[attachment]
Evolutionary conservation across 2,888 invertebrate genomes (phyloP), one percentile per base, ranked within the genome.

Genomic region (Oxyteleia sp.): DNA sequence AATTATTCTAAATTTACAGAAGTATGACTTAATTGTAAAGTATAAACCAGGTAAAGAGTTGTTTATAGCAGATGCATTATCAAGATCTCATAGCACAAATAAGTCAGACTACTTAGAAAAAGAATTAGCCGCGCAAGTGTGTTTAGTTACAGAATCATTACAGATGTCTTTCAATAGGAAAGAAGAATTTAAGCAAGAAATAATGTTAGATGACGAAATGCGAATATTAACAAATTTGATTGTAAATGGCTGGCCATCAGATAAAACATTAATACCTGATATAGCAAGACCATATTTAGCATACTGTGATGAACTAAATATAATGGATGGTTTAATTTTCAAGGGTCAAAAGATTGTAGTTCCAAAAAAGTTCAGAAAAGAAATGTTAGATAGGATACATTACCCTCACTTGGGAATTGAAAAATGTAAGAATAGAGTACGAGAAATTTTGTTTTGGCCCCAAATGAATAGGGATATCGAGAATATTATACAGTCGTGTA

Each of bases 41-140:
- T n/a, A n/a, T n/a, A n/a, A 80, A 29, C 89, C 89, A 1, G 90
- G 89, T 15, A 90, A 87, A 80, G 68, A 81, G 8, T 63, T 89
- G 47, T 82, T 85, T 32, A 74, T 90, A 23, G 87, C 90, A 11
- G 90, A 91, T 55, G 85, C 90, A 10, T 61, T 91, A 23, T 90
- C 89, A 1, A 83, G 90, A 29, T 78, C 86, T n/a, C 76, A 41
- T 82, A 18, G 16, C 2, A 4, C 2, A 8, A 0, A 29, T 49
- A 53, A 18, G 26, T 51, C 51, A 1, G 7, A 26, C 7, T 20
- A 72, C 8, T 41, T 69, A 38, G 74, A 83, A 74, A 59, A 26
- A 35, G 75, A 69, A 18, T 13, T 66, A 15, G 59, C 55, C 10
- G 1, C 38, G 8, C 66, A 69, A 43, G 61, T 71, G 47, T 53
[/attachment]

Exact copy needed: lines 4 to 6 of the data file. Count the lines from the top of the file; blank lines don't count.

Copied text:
- T n/a, A n/a, T n/a, A n/a, A 80, A 29, C 89, C 89, A 1, G 90
- G 89, T 15, A 90, A 87, A 80, G 68, A 81, G 8, T 63, T 89
- G 47, T 82, T 85, T 32, A 74, T 90, A 23, G 87, C 90, A 11